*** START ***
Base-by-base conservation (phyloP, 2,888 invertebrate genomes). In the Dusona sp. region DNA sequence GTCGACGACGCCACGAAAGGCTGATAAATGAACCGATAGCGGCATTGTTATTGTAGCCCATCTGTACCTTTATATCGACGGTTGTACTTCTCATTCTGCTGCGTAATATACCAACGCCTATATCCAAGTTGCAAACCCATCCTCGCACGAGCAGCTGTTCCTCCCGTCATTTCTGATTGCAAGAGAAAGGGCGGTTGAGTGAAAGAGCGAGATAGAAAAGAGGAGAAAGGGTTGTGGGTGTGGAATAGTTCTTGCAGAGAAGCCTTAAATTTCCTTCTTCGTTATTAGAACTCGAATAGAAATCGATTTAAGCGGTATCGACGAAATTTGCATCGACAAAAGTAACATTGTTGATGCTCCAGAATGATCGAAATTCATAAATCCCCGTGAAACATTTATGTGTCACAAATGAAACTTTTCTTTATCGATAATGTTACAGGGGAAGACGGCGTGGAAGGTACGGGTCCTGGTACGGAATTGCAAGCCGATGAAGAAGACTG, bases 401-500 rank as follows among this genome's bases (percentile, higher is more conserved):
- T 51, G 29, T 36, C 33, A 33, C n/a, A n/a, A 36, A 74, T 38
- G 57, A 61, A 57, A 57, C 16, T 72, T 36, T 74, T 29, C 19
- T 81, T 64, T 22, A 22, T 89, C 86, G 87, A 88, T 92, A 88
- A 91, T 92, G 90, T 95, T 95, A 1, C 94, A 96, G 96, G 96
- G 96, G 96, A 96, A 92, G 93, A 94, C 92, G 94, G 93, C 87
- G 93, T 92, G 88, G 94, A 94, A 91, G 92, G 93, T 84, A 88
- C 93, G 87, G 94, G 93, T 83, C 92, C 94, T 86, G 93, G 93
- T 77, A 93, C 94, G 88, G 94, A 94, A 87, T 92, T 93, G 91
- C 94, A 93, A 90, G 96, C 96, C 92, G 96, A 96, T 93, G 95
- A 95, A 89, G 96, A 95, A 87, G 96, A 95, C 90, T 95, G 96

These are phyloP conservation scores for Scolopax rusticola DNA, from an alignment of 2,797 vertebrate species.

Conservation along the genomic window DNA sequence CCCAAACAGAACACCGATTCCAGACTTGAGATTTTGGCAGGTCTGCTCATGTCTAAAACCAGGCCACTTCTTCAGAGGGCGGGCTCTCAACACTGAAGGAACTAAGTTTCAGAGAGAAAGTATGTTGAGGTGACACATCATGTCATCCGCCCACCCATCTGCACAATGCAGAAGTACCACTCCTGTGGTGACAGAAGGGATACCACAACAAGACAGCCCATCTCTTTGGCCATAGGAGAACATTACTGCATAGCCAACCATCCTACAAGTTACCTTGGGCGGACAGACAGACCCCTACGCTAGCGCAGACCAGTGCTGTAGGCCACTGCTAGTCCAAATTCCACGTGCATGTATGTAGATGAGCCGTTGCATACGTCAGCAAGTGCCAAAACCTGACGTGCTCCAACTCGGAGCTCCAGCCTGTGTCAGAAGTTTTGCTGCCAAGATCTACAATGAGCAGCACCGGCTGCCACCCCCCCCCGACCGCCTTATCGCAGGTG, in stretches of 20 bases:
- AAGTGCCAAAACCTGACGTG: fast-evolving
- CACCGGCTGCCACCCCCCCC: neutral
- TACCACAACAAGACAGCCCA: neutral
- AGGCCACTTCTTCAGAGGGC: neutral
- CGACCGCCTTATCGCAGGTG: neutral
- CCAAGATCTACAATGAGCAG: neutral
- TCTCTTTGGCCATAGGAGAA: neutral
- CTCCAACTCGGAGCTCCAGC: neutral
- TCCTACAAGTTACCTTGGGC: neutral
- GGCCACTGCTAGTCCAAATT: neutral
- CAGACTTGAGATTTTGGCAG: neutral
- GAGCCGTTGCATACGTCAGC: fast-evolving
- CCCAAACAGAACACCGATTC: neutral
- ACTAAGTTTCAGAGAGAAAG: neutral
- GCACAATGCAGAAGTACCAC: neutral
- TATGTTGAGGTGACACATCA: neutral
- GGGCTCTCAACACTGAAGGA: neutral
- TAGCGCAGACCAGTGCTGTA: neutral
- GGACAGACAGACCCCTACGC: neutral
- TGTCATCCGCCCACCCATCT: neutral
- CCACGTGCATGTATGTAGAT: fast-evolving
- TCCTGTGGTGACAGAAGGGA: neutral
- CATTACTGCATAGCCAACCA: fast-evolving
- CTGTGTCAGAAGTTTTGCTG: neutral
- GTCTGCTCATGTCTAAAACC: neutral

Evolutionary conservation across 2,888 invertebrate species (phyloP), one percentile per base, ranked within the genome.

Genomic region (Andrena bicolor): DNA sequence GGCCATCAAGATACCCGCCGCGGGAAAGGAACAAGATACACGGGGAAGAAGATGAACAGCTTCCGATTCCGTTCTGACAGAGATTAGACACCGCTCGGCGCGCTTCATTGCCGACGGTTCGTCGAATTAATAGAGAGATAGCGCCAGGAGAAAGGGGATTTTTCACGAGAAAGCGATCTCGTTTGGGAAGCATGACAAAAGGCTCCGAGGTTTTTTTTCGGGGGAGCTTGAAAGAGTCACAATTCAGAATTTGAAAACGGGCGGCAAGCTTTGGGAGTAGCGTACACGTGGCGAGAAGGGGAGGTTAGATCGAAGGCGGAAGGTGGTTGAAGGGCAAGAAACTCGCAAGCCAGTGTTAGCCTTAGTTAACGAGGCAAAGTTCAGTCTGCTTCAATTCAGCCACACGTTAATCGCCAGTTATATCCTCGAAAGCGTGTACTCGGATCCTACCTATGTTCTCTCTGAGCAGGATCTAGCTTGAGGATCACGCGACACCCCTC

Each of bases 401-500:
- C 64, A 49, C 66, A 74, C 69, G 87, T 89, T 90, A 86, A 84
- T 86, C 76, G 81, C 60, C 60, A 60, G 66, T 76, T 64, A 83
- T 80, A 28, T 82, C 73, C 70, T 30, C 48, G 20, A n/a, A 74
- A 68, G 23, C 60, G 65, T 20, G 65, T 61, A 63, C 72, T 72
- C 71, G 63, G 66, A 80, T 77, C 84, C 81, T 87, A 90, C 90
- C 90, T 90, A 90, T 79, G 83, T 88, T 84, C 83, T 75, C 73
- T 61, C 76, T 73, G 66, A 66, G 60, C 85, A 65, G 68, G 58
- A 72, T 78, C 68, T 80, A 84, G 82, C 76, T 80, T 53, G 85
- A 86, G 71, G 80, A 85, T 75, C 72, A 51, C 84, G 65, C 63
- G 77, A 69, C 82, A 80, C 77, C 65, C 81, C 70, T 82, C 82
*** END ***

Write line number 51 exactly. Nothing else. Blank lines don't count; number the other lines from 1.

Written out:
- G 77, A 69, C 82, A 80, C 77, C 65, C 81, C 70, T 82, C 82